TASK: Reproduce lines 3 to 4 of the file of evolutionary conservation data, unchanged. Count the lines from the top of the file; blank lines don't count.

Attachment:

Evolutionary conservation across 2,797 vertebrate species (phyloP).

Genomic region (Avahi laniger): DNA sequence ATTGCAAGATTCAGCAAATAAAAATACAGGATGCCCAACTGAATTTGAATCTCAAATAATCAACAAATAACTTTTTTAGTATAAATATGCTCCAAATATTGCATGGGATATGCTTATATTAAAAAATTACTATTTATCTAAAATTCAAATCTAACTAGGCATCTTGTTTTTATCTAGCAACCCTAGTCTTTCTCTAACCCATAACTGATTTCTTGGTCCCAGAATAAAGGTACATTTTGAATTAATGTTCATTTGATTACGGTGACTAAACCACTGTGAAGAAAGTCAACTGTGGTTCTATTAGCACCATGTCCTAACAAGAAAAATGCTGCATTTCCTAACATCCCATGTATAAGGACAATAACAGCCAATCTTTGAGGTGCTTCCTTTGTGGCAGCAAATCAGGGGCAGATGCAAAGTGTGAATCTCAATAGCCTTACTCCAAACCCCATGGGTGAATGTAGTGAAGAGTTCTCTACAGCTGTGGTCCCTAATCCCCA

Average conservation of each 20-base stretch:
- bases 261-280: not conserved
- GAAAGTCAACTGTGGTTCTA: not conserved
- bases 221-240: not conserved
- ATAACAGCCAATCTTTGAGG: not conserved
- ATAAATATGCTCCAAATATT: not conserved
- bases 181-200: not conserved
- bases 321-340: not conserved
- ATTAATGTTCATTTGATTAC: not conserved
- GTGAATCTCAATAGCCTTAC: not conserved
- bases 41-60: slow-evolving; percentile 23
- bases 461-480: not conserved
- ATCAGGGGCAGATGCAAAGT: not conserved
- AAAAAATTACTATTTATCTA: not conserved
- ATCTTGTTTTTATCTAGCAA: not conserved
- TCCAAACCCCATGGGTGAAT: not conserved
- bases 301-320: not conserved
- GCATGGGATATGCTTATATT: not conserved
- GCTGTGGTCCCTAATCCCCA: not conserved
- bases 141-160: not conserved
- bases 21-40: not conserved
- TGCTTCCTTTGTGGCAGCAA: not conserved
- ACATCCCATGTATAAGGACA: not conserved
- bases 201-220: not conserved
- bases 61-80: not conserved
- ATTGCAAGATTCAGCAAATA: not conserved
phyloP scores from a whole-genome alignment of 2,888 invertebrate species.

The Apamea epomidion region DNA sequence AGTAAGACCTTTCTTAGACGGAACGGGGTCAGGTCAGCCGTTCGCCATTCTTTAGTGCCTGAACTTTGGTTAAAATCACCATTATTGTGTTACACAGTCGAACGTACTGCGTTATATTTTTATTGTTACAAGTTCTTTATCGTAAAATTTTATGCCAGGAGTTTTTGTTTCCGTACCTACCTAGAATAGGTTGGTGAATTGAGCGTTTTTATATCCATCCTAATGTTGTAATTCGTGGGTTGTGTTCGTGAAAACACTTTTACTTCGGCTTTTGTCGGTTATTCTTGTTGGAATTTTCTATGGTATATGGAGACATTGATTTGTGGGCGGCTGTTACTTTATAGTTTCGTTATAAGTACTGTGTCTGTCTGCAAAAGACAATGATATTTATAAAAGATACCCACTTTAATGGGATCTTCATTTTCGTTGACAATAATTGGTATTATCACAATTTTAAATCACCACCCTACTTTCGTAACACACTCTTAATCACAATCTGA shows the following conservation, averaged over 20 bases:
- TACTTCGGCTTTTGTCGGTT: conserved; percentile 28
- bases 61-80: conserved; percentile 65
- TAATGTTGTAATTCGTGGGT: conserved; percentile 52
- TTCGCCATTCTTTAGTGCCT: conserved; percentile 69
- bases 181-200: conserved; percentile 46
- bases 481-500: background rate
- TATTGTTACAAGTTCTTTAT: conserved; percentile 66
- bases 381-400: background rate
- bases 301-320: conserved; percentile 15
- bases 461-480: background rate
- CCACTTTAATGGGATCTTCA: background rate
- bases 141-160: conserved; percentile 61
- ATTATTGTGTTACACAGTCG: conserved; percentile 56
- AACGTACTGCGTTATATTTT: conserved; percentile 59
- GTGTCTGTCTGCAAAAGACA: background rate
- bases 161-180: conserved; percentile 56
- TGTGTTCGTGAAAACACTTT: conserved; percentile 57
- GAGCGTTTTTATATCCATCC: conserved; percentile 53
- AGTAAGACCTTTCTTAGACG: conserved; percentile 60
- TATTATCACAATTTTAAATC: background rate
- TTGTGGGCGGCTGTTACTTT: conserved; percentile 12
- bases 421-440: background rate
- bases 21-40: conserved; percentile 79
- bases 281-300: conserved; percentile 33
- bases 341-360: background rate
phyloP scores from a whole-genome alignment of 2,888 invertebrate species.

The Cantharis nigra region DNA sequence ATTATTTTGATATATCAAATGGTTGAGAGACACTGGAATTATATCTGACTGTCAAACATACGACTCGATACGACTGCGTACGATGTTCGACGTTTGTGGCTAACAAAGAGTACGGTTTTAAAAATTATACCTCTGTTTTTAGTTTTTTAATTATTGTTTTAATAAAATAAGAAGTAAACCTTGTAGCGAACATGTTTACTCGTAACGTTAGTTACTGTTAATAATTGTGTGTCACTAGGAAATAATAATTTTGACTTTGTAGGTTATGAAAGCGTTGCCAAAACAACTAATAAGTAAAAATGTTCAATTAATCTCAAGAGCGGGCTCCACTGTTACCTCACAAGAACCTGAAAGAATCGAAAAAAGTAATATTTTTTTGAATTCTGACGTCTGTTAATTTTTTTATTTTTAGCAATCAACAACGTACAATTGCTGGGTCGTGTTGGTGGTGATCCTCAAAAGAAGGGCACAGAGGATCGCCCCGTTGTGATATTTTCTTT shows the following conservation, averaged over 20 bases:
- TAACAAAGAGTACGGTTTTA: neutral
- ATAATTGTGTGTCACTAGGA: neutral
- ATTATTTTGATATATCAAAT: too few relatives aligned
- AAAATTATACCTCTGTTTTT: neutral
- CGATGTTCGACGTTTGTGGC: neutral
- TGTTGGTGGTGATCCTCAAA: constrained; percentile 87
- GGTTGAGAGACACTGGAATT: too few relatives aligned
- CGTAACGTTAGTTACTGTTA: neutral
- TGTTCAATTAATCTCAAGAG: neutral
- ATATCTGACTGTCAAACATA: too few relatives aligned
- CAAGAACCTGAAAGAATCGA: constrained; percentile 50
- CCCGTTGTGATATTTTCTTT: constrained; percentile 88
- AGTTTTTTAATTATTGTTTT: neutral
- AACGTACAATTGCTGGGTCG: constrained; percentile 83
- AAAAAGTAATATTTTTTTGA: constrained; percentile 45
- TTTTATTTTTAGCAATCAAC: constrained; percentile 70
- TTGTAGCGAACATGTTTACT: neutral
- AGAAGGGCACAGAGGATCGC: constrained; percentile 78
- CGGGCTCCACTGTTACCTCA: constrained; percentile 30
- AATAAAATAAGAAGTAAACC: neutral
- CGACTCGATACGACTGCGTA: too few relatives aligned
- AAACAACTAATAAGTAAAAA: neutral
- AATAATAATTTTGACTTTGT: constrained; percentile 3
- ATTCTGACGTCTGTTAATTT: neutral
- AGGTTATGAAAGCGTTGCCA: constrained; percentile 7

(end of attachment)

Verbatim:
Average conservation of each 20-base stretch:
- bases 261-280: not conserved